Hurricane Tax Relief Provided by IRS, DOL, FinCEN

Stan Rose, Managing Director, Tax Practice
September 13, 2017

The next few days and weeks hold a number of tax return filing and payment deadlines. Meeting those deadlines may be impossible for residents and others affected by the recent hurricanes that devastated parts of Texas and Florida, so the federal government has provided extensions to taxpayers based in specified, affected areas. These concessions are provided separately by various agencies, including the Internal Revenue Service, Department of Labor, and Financial Crimes Enforcement Network.

The extensions generally apply to returns and payments that otherwise would be due during the period beginning on August 23, 2017 for Harvey victims, or September 4, 2017 for Irma victims, and ending on January 16, 2018 for both. A synopsis and links to more details are provided below.

Initial steps

Readers who think they may be eligible for filing or payment relief should review the source documents in the categories provided below to ensure eligibility. Note that returns that are delayed may need specific language or attachments added when filed, to let the IRS know that late payment or filing penalties should not apply. Begin by answering two questions:

  1. Is my place of residence or business located in a Presidentially declared disaster area? This generally requires having an “address of record” located in one of the areas affected by the storms. (See more details in the categories below.) Lists of counties and other areas eligible for relief are provided on the IRS website. Those who are located in eligible areas qualify for automatic extensions of deadlines, as explained further in the sections below.
  2. Are my records located in a Presidentially declared disaster area? Those who do not reside or have a business located in a Presidentially declared disaster area do not qualify for automatic relief as described above. However, if records or other documents are located in the disaster area, and inability to access those records will impact timely filing, similar relief may be available. That relief is not automatic, and must be requested on a case-by-case basis by contacting the appropriate government agency. (See more details in the categories below.)

Types of filings/payments that may be eligible for relief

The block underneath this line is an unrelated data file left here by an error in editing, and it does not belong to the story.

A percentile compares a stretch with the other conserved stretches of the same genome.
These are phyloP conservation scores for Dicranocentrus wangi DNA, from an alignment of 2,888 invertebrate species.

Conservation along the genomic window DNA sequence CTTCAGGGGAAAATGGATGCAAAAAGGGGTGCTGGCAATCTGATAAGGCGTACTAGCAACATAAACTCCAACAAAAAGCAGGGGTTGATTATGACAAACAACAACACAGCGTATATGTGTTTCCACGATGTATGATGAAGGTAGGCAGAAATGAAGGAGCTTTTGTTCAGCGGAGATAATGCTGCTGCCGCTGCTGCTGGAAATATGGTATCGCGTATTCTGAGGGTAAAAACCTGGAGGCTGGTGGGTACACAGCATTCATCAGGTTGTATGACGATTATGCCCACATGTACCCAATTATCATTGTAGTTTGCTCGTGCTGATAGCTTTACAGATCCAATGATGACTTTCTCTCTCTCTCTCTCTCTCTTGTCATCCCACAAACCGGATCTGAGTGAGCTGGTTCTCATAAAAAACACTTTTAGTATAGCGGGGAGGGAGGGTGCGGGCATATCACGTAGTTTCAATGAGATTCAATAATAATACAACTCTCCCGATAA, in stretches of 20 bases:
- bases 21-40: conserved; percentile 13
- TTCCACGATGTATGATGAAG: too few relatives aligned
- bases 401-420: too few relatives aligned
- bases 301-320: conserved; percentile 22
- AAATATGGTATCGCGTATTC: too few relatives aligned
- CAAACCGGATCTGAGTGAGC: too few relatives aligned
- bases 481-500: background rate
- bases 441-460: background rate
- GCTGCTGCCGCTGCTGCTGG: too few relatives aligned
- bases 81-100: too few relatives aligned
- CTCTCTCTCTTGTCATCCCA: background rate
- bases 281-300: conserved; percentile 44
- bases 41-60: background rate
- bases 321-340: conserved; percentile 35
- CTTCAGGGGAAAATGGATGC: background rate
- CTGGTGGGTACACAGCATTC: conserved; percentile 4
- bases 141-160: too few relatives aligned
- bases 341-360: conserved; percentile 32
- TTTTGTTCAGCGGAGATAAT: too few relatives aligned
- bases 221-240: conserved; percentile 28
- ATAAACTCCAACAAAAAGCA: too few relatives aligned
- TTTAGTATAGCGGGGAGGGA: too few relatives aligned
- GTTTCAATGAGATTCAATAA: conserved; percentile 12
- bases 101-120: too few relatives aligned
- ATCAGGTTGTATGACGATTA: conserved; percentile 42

Corporate and individual income tax returns and estimated tax payments

Generally, any tax returns or estimated tax payments that were due initially or via valid extension from August 23 or September 4, 2017, respectively, for Harvey and Irma victims, through January 31, 2018, are extended until January 31, 2018. This includes income tax returns such as Forms 1040, 1065, 1120, 1120S, and 990. Third quarter individual estimated tax payments normally due September 15 also qualify, as do the fourth quarter payments otherwise due January 16. The October 31 deadline for payroll tax filings is also extended, and certain late-deposit penalties for federal payroll and excise tax deposits may be waived for deposits due within 15 days of the disaster.

For more information, please read IRS News Release IR-2017-150 (Irma) or IR-2017-135 (Harvey).

FBARs (Report of Foreign Bank and Financial Accounts)

2016 Forms FinCEN 114, reporting certain foreign bank and other account holdings, are due on October 16, 2016. This is the first year the October deadline applies; historically June 30 was the deadline. Those eligible for relief due to the hurricanes now have until January 31, 2018 to file 2016 Form FinCEN 114.

For more information, please read FinCEN’s Notice dated September 12, 2017.

Defined Benefit Plan Funding Deadlines

Certain funding payment and election deadlines that fall within the period beginning August 23, 2017, for Harvey victims, or September 4, 2017, for Irma victims, and ending January 31, 2018, will be due on January 31, 2018.

The relief applies only to certain plans, and additional information can be found in IRS Notice 2017-49.

Casualty losses

Losses from property damage can qualify for tax deductions, subject to certain limits. While such deductions generally are claimed on the tax return for the year in which the loss occurred, special rules apply to federally-declared disaster areas. Those rules allow the deduction to be reported on the year prior to the loss, on either an original or amended return. By utilizing a 2016 return, the victim avoids the need to wait until a 2017 tax return is filed, and potentially receives a much-needed refund significantly earlier. More information can be found in a previous BNN article and in IRS Publication 547.

Conclusion

Victims of the recent hurricanes undoubtedly have a lot more to worry about than taxes, and the extensions provided by various federal government agencies are appropriate and needed. Some state agencies, although not covered in this alert, are beginning to take action, and readers who plan to utilize the federal extensions need to address any state filings separately, as federal extensions may not necessarily apply to state filings.

For those readers who have been affected by these storms, we hope this information is helpful, and our thoughts and prayers are with you.

If you have any questions, please contact Stan Rose or your BNN tax advisor at 1.800.244.7444.

Disclaimer of Liability: This publication is intended to provide general information to our clients and friends. It does not constitute accounting, tax, or legal advice; nor is it intended to convey a thorough treatment of the subject matter.